The Itsy Bitsy Spider Bite

Wahoo, the sun is out up here in Maine, and I’m currently drinking (more like chugging) a coffee so I can keep up the energy needed to give our site some TLC and still get some quality time in with my friends and family. 


A few days before I was Maine-bound, a spider attacked my mom’s leg and gave it a quick bite.  I don’t think it actually attacked her, but if you listen to her, it sounds like that’s what it did! 


She didn’t see the spider bite her (a doctor said that is what happened) and has no idea when it occurred.  She first noticed the bite when it started itching A LOT.  When she looked at her leg, there were two red dots marking where the spider had bitten. 


By the second day, she had to buy anti-itch cream for the crazy itching and put a band-aid on the bite because it had turned into a small blister-type thing. 


Come day three, she was freaking out because her small blister-type thing had turned into two large fluid-filled bubbles that were oozing.  At the same time, she started breaking out in hives that eventually spread across her body. 


She decided to put OTC triple antibiotic ointment (Neosporin) on the bubbles and took Benadryl every 4 hours for her hives, but the problem was still getting worse.


Then Superwoman arrives (that’s me J!) and tells her she needs to go see a doctor so they can get her spider bite reaction under control.


They cleaned up the bubbles (officially a wound by now) and prescribed an antibiotic (the bite had become infected) and a steroid medication.


Here is my mom's spider bite a couple of days after starting the antibiotic and Medrol dose-pack.
Here is my mom’s spider bite a couple of days after starting the antibiotic and Medrol dose-pack.

The steroid medication they prescribed is called methylprednisolone (it is generic for Medrol), and it comes in an easy-to-use dose-pack.  However, don’t be confused like my mom was when you look at the prescription label on the pack and it says use as directed.  Don’t worry, you didn’t forget what the doctor or pharmacist said about how to take it – the directions are clearly typed on the back of the pack!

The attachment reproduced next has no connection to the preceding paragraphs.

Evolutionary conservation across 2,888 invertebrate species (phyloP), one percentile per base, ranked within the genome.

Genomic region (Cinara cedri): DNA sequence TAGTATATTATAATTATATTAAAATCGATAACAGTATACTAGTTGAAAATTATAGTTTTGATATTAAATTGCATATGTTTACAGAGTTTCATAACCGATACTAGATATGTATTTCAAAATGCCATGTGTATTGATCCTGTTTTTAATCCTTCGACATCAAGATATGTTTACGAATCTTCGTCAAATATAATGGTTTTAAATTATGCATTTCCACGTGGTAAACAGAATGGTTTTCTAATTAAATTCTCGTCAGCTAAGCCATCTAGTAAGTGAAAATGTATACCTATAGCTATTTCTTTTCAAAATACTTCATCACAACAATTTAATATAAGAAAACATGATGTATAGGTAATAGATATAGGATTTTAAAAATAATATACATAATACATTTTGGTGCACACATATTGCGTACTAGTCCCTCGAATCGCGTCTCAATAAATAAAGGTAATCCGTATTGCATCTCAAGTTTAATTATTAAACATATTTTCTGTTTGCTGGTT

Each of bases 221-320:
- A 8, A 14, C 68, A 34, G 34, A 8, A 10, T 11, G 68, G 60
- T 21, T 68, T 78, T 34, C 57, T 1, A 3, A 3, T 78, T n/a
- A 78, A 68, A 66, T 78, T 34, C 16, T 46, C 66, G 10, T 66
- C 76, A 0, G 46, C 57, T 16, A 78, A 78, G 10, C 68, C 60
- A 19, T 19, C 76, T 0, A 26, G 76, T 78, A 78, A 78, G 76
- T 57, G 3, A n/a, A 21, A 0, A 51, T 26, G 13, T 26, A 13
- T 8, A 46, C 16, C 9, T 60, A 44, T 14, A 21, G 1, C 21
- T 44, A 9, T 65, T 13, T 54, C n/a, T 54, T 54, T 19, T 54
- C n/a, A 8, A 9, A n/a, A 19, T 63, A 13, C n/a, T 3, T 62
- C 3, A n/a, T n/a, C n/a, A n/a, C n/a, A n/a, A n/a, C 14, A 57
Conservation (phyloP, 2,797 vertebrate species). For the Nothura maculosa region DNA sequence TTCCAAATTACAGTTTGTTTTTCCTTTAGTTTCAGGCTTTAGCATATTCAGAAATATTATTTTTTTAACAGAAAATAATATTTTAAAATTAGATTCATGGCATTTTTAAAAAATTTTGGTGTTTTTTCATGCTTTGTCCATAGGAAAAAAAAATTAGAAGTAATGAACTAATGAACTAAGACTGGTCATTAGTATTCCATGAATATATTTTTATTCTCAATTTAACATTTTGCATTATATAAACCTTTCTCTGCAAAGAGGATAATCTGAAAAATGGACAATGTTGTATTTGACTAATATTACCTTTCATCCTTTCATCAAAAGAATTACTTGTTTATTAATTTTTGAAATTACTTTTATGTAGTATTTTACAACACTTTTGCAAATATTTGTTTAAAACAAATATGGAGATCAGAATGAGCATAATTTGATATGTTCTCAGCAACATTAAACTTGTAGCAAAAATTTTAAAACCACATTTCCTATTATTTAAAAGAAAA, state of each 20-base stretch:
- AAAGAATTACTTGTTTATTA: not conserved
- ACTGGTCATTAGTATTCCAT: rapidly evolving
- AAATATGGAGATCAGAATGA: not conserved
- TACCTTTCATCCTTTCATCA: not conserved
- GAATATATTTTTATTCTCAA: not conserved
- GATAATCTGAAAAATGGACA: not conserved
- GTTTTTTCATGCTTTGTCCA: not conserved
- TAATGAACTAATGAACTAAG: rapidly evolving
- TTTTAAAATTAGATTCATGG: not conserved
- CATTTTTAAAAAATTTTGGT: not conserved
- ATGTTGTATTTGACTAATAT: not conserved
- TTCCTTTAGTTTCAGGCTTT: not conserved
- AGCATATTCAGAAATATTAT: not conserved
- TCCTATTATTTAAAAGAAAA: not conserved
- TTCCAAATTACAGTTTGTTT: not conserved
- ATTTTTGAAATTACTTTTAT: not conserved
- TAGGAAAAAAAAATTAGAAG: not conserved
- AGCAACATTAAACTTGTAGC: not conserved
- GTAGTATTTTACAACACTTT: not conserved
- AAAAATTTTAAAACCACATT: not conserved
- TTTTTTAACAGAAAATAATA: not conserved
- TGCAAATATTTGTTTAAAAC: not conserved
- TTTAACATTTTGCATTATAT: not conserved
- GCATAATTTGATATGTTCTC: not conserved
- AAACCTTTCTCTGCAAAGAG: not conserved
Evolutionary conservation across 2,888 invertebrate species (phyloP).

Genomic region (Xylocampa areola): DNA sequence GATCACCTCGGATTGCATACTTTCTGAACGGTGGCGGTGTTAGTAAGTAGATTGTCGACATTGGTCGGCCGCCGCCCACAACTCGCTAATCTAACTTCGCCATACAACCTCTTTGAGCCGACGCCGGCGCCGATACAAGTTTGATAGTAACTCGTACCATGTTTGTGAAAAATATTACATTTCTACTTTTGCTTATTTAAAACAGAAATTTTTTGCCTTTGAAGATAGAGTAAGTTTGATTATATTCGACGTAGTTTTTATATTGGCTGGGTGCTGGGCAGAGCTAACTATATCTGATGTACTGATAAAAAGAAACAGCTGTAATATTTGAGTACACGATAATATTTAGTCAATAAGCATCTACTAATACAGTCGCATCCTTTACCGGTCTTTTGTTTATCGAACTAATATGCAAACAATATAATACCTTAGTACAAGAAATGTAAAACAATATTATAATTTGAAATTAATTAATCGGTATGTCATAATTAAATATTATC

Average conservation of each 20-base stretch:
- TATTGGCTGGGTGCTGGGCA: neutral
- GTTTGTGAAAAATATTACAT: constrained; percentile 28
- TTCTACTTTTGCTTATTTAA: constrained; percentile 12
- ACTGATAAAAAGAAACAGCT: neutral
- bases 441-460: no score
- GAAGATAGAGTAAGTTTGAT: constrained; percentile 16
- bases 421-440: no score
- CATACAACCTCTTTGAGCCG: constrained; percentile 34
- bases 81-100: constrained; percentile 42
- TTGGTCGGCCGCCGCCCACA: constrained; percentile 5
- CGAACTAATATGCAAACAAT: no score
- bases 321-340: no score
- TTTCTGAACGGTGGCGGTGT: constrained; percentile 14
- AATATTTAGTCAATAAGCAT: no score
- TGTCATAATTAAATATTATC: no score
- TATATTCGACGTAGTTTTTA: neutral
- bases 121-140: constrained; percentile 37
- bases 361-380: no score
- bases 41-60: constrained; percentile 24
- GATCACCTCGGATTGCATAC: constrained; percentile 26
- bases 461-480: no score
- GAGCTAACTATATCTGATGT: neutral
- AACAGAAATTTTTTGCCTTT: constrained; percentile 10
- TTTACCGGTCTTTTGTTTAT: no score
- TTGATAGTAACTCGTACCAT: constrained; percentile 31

The Medrol dose-pack is used because it lowers your body’s immune response to the spider bite.  It is to be taken for 6 days and each day you take one less pill – this is called a steroid taper (don’t worry I will explain a steroid taper in my next article). 

The common side effects of Medrol are increased appeptite, mood swings, insomnia (having a hard time falling asleep), and a feeling of being nervous.

The antibiotic my mom was given is called Bactrim.  She is taking 1 tablet by mouth every 12 hours for 10 days, and she should be drinking 8 ounces of water every time she takes it.  I made sure she knows to finish the whole course of Bactrim even if the spider bite is almost healed because if she doesn’t, the infection may come back.  Also, the bacteria causing the infection can learn how to survive even when a specific antibiotic is used (Bactrim in my mom’s case) – this is known as antibiotic resistance. 

Some common side effects of Bactrim are nausea/vomiting, hives, and rash.  Now that it’s summertime, be careful in the sun because Bactrim can cause your skin to become more sensitive to the sunlight.

My mom’s moral of the story is if you see a spider, run the other way, or just kill it.

If anything changes with the spider bite saga, I will definitely keep you informed.  If you would like to reach me, send an e-mail to 

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